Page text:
Lying in the basin of the Heda Oya, 16km inland from Pottuvil on the east coast, Lahugala has a total area of 1,554 hectares, encompassing three tanks (ancient reservoirs), Lahugala, Kitulana and Sengamuwa. These tanks are largely silted up and support an abundance of beru grass – the Asian elephant’s favourite.
Nearby to Lahugala is the historic sight of Magulmahavihara, built for the King Kavantissa’s marriage to Viharamaha Devi. A visit to this monument is possible to combine with a trip to Lahugala National Park.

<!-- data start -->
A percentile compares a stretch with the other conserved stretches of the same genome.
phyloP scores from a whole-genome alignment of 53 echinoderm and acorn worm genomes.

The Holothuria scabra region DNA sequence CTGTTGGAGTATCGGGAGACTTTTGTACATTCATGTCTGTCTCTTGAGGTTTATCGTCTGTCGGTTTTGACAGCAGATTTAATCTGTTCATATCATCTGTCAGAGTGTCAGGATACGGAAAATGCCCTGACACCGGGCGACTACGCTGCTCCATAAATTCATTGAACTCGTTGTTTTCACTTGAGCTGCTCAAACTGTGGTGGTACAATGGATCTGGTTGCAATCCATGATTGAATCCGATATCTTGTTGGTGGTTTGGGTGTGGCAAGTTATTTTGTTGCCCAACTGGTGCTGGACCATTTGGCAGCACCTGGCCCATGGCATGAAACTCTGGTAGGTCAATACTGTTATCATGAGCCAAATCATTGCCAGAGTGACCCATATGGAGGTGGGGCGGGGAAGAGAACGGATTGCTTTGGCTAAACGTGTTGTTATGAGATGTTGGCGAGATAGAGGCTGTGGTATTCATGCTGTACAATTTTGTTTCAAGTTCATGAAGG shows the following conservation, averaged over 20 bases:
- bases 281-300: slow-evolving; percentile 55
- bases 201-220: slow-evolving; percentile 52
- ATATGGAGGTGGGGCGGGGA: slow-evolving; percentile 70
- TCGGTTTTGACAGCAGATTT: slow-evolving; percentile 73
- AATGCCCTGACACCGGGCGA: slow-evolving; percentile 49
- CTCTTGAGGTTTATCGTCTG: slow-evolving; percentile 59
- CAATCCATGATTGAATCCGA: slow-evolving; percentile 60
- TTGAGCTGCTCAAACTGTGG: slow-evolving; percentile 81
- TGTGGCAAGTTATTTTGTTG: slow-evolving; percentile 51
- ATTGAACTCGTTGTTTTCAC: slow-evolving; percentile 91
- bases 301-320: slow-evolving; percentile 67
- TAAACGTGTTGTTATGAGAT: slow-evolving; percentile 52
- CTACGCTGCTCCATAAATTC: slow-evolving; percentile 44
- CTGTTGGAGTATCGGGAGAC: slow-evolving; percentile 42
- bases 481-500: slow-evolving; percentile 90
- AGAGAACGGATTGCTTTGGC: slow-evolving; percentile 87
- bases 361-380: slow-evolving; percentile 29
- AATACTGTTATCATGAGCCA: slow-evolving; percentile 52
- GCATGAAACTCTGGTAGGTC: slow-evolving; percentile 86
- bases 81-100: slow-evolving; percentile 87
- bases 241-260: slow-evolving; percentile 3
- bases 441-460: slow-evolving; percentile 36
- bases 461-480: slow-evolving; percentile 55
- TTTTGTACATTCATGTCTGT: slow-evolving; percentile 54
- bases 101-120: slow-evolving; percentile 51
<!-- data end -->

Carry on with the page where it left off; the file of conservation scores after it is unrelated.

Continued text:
As the park lies in the dry zone, the vegetation surrounding the tanks is a dry mixed evergreen forest with scrubs. Beru, a tall reedy grass, covers the tanks. The park is traditionally used as a feeding ground by elephants, with herds of up to 150 known to be observed between June and August. Other mammals include endemic toque macaques, grey langurs, sloth bears, golden jackals, the Indian muntjac and spotted deer among others. The birdlife is diverse and includes a variety of waterfowl, raptors and the usual dry zone forest birds.